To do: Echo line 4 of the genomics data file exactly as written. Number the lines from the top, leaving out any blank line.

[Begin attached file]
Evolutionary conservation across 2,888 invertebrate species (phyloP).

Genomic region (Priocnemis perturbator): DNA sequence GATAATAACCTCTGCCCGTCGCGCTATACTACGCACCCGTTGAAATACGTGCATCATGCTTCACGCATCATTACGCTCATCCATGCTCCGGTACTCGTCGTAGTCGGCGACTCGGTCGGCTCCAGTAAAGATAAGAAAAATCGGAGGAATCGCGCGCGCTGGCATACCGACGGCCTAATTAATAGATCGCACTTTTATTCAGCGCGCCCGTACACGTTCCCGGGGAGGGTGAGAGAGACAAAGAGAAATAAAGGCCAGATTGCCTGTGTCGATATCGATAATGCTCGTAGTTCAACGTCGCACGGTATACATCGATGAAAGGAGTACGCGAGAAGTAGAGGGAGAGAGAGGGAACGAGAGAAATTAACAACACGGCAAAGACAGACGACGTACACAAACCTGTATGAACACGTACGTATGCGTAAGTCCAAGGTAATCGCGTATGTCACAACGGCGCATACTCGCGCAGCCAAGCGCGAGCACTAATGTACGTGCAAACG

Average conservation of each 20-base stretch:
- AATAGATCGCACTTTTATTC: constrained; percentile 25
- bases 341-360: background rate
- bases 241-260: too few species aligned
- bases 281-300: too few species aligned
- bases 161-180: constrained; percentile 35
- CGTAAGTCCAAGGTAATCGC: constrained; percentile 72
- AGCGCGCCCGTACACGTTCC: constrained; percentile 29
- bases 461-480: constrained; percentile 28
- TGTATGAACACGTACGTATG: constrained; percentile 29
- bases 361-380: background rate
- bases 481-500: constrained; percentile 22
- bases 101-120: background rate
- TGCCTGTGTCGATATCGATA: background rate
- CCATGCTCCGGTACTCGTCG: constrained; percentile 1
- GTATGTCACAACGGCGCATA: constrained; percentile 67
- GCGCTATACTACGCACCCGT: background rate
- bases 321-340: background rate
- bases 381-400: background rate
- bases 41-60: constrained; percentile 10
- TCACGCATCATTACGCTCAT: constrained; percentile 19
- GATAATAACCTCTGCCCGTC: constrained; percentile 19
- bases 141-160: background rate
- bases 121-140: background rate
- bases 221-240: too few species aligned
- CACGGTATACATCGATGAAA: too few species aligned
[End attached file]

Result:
- AATAGATCGCACTTTTATTC: constrained; percentile 25